The goal of the proposed research is to use mesoporous silica nanoparticles with bistable molecular machines to deliver anticancer drugs. The active structures are nanomachines that consist of a solid silica support that contains designed pores, and moving parts that trap drug molecules and release them from the pores only on external command or under desired conditions. Two types of machines, nanoimpellers that actively eject molecules from the pores, and nanovalves that block and unblock the entrances to the pores will be used to control the delivery of drugs. The assembly is coated with molecules or proteins that target the capsules to cancer cells. The first specific aim is to improve and optimize nanomachines (a pH activated valve, a light-activated impeller, a light activated valve) that were developed in the principal investigators laboratories, modify the surfaces for specific cancer cell targeting, and optimize their performance.
The second aim will demonstrate operation of the machines in human cancer cells by studying the release of a fluorescent DNA binding agent and to demonstrate the delivery and on-demand release of anticancer drugs (paclitaxel, camptothecin and doxorubicin) in human carcinoma cell lines. Finally, the third aim will evaluate and utilize the nanoparticles in human tumor xenografts grown in athymic mice. By having the valves open only in a tumor, it will be possible to achieve release of anticancer drugs only at specific sites or in response to specific stimuli, thus eliminating unwanted effects on non-cancerous cells. The nano valves and impellers allow sophisticated control of the delivery of the drugs.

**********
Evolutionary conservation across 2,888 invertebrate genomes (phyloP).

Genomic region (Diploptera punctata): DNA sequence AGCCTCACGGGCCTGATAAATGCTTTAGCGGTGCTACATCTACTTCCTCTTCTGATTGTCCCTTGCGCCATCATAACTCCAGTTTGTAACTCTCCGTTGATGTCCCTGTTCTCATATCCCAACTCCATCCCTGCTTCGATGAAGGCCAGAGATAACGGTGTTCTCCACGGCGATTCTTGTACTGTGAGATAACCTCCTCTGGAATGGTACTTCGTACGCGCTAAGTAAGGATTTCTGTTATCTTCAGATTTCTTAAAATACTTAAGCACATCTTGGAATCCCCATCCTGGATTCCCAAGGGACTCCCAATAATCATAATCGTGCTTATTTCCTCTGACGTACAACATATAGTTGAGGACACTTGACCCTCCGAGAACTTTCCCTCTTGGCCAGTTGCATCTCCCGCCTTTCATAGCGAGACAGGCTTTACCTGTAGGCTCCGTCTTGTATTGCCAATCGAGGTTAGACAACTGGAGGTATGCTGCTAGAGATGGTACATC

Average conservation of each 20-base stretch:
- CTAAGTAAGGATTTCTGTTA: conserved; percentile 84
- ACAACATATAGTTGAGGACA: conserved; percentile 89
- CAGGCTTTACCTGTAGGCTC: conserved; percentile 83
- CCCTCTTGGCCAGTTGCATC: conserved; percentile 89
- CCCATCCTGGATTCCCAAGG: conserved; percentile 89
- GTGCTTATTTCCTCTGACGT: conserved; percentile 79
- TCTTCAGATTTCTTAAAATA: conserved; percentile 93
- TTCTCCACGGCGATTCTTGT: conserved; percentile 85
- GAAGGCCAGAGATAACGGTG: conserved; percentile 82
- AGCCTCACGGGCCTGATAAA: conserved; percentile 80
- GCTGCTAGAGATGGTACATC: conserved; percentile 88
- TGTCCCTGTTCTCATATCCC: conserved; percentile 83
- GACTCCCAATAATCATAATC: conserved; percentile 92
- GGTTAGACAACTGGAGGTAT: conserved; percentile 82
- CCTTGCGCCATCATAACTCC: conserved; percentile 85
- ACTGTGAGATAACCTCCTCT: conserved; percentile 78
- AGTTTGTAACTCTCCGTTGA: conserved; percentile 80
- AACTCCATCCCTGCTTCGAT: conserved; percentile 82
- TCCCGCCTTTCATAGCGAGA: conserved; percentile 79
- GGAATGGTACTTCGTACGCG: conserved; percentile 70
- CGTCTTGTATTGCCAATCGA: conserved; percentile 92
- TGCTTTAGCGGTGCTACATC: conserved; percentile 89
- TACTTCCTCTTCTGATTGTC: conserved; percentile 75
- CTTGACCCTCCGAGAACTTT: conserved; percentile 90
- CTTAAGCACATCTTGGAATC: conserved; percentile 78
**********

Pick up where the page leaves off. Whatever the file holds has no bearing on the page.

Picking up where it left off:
Nanoparticles that contain pores controlled by molecular machines will be used to release anticancer drugs under control. The result of the research will be a novel system for cancer chemotherapy that eliminates unwanted effects on non-cancerous cells.
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